Washington's Headquarters

Washington's Headquarters, also known as the Isaac Potts House, served as General Washington’s headquarters during the 1777-1778 winter encampment at Valley Forge. At the time of the encampment, Deborah Hewes, a Potts relative, was renting the house. She in turn rented the entire house with furnishings to General Washington. Although relatively small, the house provided a secure location for Washington to discuss military plans and strategy.

To understand how the rooms were historically furnished, scholars utilized documents written during the encampment, including letters, legal transactions, account books, diaries, and inventories. These primary sources yield clues about architectural details, furnishings and activities that took place while Washington was in residence.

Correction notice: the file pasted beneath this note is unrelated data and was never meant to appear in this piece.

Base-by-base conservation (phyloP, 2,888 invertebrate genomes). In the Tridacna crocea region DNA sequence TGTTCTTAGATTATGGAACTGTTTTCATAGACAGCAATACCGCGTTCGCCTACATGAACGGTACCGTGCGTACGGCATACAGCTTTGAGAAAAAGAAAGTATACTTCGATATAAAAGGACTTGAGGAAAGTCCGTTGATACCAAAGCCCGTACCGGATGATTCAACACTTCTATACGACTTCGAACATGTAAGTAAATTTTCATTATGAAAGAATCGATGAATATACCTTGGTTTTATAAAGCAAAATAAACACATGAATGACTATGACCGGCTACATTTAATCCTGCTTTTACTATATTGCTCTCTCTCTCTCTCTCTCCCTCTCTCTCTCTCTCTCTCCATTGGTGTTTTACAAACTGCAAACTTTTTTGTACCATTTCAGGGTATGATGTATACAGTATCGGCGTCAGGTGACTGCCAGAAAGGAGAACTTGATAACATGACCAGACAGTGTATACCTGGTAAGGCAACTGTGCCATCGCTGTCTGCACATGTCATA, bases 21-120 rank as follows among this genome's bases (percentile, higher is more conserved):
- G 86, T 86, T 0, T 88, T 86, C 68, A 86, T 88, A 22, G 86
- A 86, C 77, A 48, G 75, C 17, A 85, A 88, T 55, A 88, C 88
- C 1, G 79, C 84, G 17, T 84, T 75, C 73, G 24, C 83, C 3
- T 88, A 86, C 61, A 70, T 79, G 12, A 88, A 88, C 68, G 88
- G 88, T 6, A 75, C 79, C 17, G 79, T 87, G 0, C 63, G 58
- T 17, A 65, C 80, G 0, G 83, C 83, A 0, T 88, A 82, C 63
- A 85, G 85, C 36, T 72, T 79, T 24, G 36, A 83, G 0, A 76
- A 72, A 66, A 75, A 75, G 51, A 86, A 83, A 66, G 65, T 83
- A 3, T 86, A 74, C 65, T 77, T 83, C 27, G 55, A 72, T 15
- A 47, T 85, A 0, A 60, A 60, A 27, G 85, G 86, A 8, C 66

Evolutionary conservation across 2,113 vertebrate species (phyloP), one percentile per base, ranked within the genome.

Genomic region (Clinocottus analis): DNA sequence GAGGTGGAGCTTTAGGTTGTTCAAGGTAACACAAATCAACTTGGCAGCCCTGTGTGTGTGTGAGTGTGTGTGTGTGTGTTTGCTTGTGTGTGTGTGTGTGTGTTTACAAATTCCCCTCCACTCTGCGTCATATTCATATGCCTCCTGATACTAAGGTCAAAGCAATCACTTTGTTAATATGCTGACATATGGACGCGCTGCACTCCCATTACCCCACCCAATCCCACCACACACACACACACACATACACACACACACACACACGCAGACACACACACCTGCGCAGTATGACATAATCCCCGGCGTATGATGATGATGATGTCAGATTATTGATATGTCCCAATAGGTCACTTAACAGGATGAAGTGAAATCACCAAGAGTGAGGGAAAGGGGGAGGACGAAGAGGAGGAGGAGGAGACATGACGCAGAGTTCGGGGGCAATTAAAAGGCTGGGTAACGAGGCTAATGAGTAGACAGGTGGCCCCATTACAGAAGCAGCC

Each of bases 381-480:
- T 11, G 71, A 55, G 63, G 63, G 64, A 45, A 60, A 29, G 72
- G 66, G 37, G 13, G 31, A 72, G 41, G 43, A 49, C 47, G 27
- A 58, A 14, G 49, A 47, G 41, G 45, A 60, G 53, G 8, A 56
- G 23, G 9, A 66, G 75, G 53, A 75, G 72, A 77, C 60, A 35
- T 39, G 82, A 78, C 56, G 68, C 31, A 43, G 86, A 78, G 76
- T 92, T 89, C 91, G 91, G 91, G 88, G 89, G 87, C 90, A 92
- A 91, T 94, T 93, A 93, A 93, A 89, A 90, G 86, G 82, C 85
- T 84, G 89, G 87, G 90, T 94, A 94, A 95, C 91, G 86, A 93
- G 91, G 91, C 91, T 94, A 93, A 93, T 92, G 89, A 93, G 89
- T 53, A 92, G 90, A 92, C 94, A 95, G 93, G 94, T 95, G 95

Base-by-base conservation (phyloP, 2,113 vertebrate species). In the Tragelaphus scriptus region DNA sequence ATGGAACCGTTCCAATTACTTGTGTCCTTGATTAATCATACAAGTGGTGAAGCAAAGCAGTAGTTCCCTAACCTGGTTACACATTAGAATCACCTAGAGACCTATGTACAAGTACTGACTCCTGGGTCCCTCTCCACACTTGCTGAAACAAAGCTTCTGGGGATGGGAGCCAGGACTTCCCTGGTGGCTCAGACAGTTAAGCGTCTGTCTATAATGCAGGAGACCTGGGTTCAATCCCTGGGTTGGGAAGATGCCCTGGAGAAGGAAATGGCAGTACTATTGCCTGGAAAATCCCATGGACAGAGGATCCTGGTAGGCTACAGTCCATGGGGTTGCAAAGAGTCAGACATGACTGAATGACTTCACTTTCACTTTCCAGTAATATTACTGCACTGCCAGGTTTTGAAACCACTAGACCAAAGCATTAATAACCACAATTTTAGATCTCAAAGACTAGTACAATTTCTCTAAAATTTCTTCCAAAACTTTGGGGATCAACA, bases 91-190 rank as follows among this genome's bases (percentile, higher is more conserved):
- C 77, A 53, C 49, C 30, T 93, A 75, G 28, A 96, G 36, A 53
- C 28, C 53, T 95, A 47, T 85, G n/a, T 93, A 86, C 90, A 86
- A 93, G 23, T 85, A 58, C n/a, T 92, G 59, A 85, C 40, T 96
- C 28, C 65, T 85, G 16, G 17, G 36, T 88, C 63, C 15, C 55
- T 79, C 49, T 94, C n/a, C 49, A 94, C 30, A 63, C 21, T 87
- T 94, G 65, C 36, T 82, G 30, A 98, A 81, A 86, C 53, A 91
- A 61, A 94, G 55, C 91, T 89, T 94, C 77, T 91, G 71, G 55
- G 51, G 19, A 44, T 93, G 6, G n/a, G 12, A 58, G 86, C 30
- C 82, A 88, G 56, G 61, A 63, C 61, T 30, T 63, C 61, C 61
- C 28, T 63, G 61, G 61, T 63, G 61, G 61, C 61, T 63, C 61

Archaeology provided clues about building additions and household items. During the 18th century, it was common practice to dispose of broken items and food waste in trash pits, privies and abandoned wells just outside the door. Excavations conducted in the grounds around Washington’s Headquarters turned up numerous artifacts dating to the time of the encampment.

By studying original documents, artifacts and archaeology Washington’s Headquarters has been arranged to demonstrate routine life for the 15 to 25 people living, working, and visiting Headquarters on a daily basis.

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Kitchen at Washington's Headquarters

Washington's Bedstead